I’d like to get some experience in the legal sector, whatever that might look like - I'm very open, whether policy-based, legal policy associated with the EU commission, getting a job as a paralegal, internship, traineeships, research-based initiatives, you name it! I think it’s important for me to get some more experience, with the view to taking the BPTC and becoming a barrister and now's the time to explore - I love to read and write and where possible showcase, so anything that allows me to do all of this is, in my eyes, fantastic.
In the UK, doing a postgraduate course in law seems to be a step towards specialism or academia. I know it’s not necessarily the same in mainland Europe, so in general, what are other students looking to do after their postgraduate study at the College of Europe?
Generally, some students have applied to the bar in their respective countries and are planning to be lawyers. Several others would like to apply for the EPSO which is the concours you need to succeed in in order to work for the EU institutions as a permanent employee, there’s a lot of competition to get a traineeship and from what I've seen and heard the tests consist of abstract reasoning and literacy tests - perhaps similar to what you get at a test centre. You can’t do EPSO if you’re British unfortunately, but if you have dual-nationality, you could do that or think about that (there are other ways to get internationally qualified, if that’s something students are interested in; it’s usually easier once you have qualified in English and Welsh law, and may involve time practicing abroad and possibly further exams and language tests, but it’s possible!). Others are already lawyers, sponsored to be here, to be more educated and go back to their previous jobs, there are people who have come from the civil service, sponsored by civil service, to learn more about EU law. Some people are looking to do further study at the EUI in Florence, that seems to be quite popular for people in the College of Europe.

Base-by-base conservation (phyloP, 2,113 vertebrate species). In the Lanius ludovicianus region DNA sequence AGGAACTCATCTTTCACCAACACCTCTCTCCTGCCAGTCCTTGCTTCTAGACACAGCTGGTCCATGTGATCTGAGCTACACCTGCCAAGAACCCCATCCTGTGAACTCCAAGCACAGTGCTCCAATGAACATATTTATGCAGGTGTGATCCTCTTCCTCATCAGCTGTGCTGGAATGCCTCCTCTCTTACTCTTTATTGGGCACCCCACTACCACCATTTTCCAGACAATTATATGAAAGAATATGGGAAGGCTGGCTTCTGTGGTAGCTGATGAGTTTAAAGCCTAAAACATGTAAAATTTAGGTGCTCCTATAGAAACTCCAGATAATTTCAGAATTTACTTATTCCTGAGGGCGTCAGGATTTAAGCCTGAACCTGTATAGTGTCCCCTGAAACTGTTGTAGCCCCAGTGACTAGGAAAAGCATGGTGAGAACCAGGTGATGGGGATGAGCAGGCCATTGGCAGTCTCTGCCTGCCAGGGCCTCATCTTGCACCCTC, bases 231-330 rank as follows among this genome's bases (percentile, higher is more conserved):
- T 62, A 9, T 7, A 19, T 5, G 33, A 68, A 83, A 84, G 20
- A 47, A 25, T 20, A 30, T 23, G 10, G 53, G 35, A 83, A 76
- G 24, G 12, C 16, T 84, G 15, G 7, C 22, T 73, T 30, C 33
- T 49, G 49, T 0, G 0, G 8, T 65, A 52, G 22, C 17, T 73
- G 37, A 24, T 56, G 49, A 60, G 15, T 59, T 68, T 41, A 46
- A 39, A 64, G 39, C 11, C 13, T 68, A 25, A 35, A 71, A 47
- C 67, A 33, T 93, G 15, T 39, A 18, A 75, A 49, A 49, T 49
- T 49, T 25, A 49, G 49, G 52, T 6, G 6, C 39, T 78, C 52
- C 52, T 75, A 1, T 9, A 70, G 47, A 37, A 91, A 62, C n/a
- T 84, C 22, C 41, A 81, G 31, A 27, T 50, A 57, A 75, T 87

Career days and networking are coming up now, where we can meet people currently working in the industry, usually College of Europe alumni in the public or private sector. I met someone from a Magic Circle firm in Brussels and had a fun conversation seeing how your work for a firm in London might compare to life in Brussels! I’ve met people from Deloitte and a Spanish law firm and had similar conversations about opportunities and insight. I've considered perhaps some experience in corporate law is warranted for the sake of commercial awareness, but, I still think I’d largely leave the commercial side of things to you ;)